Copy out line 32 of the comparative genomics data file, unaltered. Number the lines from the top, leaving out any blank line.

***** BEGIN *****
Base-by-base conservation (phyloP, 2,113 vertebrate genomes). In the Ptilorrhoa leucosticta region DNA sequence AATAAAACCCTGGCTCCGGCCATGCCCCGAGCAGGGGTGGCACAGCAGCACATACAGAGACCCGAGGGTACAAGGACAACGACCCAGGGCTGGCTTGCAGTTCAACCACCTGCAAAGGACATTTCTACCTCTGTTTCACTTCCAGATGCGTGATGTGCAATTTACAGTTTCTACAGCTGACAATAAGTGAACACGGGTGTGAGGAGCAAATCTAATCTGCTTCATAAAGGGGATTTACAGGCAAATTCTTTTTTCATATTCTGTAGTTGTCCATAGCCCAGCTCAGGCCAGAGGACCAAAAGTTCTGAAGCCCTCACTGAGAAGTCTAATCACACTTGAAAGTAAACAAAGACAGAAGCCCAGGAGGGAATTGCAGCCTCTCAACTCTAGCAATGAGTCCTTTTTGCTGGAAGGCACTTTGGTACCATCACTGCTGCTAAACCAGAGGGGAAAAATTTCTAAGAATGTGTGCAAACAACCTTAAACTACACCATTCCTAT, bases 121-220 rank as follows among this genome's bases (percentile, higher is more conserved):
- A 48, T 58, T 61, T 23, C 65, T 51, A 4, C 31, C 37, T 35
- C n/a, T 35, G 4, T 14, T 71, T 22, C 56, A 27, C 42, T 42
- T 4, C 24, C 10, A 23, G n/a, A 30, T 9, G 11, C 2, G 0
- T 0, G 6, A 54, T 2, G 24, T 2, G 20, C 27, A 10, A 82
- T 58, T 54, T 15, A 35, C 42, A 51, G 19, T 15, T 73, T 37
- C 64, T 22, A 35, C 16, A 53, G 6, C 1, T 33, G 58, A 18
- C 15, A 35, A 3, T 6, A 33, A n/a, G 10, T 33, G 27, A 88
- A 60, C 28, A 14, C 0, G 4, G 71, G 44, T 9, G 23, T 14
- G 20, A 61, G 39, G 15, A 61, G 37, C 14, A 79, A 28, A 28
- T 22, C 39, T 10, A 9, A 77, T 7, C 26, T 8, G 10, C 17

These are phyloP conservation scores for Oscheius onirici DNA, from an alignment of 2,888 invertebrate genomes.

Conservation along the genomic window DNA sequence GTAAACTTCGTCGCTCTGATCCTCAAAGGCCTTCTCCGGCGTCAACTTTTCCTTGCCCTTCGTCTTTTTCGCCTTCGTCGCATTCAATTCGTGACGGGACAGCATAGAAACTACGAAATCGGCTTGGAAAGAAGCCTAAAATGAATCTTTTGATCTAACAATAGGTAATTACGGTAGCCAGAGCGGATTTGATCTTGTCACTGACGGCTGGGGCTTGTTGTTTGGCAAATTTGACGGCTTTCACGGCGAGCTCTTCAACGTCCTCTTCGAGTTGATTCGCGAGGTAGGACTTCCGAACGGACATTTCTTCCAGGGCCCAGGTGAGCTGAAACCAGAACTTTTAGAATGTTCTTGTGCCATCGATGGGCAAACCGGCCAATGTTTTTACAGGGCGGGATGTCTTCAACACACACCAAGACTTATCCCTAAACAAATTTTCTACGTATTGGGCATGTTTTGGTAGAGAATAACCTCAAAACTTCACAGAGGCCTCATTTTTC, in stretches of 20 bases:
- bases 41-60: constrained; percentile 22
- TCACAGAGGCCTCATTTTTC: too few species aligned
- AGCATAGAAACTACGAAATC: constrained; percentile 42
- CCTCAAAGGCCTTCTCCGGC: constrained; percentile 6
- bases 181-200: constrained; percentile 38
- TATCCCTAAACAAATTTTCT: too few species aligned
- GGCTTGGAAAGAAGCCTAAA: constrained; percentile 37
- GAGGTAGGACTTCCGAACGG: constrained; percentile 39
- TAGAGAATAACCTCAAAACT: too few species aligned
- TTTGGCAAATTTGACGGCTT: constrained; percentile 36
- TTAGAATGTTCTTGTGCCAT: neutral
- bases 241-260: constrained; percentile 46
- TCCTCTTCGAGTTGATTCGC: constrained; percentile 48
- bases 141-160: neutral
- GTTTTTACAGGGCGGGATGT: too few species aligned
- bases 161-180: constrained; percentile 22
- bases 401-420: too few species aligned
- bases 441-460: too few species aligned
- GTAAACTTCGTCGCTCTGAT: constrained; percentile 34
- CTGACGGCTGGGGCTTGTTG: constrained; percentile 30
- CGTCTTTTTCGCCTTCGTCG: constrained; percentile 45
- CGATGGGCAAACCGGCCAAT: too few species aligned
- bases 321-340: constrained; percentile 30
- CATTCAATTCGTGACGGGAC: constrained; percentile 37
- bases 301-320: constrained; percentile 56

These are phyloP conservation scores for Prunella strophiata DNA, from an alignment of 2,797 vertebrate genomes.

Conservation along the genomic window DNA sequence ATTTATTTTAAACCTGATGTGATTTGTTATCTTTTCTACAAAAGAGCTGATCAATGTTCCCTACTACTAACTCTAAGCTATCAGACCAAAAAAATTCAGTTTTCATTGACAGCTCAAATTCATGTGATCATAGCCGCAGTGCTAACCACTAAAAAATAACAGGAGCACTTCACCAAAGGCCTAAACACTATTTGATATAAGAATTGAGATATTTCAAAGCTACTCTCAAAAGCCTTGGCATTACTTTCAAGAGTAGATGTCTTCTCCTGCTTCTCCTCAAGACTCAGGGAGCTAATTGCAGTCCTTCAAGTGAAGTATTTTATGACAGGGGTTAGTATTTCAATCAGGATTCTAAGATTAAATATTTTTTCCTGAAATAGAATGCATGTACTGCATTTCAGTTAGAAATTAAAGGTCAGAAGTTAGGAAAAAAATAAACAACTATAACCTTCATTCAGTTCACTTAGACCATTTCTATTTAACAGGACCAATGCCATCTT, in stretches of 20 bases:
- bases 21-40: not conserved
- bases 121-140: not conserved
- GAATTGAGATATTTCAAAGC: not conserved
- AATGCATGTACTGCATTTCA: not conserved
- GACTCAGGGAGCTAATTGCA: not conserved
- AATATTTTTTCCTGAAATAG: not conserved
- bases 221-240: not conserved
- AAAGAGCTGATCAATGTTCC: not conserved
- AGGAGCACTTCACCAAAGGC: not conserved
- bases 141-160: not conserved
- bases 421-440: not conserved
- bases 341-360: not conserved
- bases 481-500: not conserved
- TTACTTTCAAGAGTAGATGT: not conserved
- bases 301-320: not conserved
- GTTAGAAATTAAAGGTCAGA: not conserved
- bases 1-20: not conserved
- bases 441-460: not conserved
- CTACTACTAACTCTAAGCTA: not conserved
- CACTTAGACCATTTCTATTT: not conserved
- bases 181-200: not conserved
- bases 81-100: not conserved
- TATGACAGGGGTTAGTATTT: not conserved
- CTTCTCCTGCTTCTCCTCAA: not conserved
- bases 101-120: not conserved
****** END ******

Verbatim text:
- GTAAACTTCGTCGCTCTGAT: constrained; percentile 34